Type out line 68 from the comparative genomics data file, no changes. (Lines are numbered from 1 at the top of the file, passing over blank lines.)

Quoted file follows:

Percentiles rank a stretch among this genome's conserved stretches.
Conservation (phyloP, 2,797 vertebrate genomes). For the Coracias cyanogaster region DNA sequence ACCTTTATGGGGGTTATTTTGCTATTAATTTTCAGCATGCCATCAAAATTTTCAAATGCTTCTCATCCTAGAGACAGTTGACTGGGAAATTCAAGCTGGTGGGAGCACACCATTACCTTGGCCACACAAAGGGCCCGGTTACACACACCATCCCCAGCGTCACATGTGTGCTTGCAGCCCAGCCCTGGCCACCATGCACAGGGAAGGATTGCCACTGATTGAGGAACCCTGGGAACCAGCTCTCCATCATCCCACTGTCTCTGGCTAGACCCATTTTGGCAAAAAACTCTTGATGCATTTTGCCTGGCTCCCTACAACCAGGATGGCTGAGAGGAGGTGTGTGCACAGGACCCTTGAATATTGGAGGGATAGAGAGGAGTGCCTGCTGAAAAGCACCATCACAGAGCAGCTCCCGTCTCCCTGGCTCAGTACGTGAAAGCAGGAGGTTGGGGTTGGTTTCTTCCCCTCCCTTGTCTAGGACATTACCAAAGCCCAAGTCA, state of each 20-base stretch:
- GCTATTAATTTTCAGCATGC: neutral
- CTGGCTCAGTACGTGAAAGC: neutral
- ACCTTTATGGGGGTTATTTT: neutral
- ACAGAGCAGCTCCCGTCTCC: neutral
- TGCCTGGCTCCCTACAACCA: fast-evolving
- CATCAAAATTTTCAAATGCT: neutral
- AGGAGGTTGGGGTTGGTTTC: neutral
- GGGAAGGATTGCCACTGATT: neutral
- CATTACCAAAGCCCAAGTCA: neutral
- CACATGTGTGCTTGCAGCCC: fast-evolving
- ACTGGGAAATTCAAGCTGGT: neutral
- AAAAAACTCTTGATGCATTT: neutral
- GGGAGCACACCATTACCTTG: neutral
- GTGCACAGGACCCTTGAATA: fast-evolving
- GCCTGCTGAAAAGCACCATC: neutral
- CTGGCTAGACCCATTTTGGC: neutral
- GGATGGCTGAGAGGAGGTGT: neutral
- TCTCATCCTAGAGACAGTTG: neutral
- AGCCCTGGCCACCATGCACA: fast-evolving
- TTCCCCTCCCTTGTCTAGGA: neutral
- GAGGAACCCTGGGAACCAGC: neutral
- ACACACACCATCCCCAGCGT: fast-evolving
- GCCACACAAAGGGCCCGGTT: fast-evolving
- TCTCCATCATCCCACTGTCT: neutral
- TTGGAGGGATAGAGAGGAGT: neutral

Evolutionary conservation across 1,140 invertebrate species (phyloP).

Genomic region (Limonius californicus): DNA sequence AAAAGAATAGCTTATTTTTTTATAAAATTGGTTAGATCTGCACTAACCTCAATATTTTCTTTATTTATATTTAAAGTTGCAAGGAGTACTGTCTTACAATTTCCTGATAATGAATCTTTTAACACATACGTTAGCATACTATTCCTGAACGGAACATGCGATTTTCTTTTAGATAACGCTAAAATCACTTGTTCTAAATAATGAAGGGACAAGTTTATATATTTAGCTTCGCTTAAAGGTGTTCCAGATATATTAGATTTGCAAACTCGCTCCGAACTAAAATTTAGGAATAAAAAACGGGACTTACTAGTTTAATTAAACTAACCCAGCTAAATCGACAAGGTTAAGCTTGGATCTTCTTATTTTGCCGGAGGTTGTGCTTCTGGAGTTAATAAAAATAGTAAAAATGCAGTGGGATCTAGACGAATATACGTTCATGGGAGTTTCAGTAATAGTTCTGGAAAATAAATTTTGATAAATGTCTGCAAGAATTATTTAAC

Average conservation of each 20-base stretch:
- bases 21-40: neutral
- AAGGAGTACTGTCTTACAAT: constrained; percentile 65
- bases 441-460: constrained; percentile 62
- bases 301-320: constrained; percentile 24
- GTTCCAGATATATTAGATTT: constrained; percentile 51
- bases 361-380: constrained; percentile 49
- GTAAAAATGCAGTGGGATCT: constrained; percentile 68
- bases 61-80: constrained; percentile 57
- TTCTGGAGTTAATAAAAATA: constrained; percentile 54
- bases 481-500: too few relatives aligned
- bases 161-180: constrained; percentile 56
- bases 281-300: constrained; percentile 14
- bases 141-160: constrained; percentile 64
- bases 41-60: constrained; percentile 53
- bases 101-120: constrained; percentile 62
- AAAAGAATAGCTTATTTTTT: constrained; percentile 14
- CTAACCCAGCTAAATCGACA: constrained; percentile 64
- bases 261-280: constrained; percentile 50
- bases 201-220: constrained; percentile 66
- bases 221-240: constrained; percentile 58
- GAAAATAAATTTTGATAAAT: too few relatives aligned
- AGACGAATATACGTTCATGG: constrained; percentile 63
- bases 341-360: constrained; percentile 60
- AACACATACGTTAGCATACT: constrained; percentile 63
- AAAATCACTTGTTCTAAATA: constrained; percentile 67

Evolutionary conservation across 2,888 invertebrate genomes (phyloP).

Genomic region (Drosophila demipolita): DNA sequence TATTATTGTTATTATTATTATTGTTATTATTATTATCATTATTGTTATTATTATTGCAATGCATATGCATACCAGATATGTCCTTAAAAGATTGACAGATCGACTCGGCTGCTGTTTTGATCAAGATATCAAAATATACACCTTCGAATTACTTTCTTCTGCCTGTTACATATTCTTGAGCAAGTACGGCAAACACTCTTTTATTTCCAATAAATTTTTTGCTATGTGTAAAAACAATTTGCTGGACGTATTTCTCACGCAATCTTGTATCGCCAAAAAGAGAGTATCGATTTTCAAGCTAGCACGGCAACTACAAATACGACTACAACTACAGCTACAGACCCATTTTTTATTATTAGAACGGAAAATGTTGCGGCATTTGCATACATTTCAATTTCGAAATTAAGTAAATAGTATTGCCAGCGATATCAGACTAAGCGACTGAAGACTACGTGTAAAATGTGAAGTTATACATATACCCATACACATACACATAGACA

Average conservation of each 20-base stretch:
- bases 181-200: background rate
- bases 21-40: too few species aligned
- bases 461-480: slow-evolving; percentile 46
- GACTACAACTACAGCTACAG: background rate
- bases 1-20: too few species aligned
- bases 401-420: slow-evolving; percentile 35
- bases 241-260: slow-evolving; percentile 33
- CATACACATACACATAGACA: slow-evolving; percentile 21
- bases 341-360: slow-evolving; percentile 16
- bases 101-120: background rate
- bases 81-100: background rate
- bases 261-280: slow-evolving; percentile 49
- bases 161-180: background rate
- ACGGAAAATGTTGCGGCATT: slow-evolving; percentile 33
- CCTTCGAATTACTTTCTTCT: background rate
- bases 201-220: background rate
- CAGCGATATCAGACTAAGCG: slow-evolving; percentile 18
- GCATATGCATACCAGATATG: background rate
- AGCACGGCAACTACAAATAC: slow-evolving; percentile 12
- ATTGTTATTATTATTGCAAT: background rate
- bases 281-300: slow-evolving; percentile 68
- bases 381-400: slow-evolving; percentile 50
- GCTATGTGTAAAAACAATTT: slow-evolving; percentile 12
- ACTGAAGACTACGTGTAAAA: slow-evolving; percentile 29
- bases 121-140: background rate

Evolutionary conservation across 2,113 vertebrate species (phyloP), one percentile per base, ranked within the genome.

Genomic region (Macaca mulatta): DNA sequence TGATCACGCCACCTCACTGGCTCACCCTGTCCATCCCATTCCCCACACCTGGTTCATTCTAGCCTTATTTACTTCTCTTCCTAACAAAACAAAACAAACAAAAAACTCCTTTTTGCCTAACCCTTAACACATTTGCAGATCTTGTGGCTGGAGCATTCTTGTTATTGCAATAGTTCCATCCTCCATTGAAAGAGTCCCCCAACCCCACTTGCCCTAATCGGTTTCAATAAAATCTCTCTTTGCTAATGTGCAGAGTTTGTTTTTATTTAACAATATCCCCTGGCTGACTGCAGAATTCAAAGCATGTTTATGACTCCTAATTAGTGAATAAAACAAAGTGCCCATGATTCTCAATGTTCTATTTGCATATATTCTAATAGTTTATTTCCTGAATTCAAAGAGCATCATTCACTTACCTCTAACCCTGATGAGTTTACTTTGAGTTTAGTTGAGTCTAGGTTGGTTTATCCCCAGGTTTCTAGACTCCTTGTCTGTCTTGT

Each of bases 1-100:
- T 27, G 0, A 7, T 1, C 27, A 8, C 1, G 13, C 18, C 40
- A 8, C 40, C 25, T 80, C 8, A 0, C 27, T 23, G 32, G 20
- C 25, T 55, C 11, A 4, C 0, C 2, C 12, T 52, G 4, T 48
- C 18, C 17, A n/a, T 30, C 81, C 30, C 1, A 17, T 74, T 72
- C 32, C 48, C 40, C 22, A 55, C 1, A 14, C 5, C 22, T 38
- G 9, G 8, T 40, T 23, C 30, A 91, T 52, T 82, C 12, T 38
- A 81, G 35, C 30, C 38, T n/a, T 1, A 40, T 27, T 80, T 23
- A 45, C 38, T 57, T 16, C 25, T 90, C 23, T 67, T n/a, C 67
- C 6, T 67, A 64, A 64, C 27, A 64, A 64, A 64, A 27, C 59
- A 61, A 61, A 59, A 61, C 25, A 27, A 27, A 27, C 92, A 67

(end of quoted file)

- bases 101-120: background rate